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Coping with a Spinal Cord Injury and Adjusting to Life at Home

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Posted on March 28, 2014

A spinal cord injury is a serious, life-altering event that can have a lasting impact on the injured person, their family and others close to them. Learning to adjust to life with a spinal cord injury consists of maintaining a positive outlook and staying committed to different types of therapy and treatment options. Moral support and love from friends, family, as well support groups are among the most important resources to helping a spinal cord injury patient adjust to life once they return home from the hospital or rehabilitation program.

Tips for Adjustment and Better Living with a Spinal Cord Injury

  • Find a Long-term physical rehabilitation program: Studies have shown that spinal cord injury patients who actively participate in rehabilitation programs and individual treatment plans experience better outcomes, independence, and quality of life when compared to patients who do not put effort into rehabilitation or those who leave treatment early. Patients should consider established facilities with specific experience working with paralysis patients.
  • Establish and maintain an exercise regimen: Studies have proven that patients with paralysis who exercise regularly enjoy less health complications and a better quality of life compared to those who do not exercise or stay active. Spinal cord injury patients who remain sedentary and gain too much weight face an increased risk of secondary complications including diabetes, hypertension, and coronary artery disease. Structured exercise activities within the patient’s capabilities must be added to a regular schedule to reduce the likelihood of secondary complications and to enhance their physical capacity to handle stress and illness. Exercise can consist of modified yoga, outdoor recreation, or water therapy.
  • Explore all options for adaptive equipment: A patient adjusting to life with paralysis often faces considerable mobility limitations in and out of the home. Before a spinal cord injury patient returns home, family members should talk with physicians and rehabilitation specialists about adaptive equipment options and other ways to prepare the home for wheelchair access. A manual or powered wheelchair may be a necessary part of life. A home may need to be fitted with wheelchair ramps, special hand grips, and bathroom modifications designed specifically for spinal cord injury patient mobility. A person living with paralysis might still be able to operate an automobile, but may require adaptive controls. It is important that a patient continue on with scheduled physical therapy sessions until they reach a comfortable range of capability with any adaptive equipment.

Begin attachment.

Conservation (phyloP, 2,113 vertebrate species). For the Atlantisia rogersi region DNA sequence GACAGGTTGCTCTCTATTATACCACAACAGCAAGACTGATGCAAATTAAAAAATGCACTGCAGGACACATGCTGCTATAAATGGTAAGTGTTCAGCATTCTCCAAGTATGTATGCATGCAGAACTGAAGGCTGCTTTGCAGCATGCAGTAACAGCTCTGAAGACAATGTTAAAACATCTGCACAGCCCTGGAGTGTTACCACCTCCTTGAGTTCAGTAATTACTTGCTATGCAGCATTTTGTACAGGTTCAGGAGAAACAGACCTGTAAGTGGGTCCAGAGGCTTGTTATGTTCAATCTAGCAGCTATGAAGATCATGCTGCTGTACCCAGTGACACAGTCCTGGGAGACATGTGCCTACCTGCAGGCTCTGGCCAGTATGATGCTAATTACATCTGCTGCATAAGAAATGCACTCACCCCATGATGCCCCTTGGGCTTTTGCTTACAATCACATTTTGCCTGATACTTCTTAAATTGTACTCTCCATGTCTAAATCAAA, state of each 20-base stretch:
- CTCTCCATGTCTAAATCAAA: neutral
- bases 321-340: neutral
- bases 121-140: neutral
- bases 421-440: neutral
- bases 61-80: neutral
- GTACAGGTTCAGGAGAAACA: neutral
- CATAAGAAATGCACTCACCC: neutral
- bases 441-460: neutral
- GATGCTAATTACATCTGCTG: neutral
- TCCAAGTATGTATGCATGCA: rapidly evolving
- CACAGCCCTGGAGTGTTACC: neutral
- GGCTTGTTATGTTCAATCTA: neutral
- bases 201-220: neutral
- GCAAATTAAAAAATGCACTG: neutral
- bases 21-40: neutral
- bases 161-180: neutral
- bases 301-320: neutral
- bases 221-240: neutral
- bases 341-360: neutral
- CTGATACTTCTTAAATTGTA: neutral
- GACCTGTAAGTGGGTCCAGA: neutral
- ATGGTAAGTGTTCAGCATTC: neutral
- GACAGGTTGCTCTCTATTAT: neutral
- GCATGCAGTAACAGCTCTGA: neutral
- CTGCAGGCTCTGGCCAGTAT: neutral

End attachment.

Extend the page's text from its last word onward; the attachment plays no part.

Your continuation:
• Continually search for new resources and support online: Attending support groups and counseling sessions can be an important source of support for people living with a brain injury and should continue indefinitely. Spinal cord injury patients and their families can look online to learn more about their injury, learn about funding and research initiatives, and find details about local support groups. Listed below are a few blogs, support groups, and educational resources geared toward helping those who are adjusting to life with a spinal cord injury:


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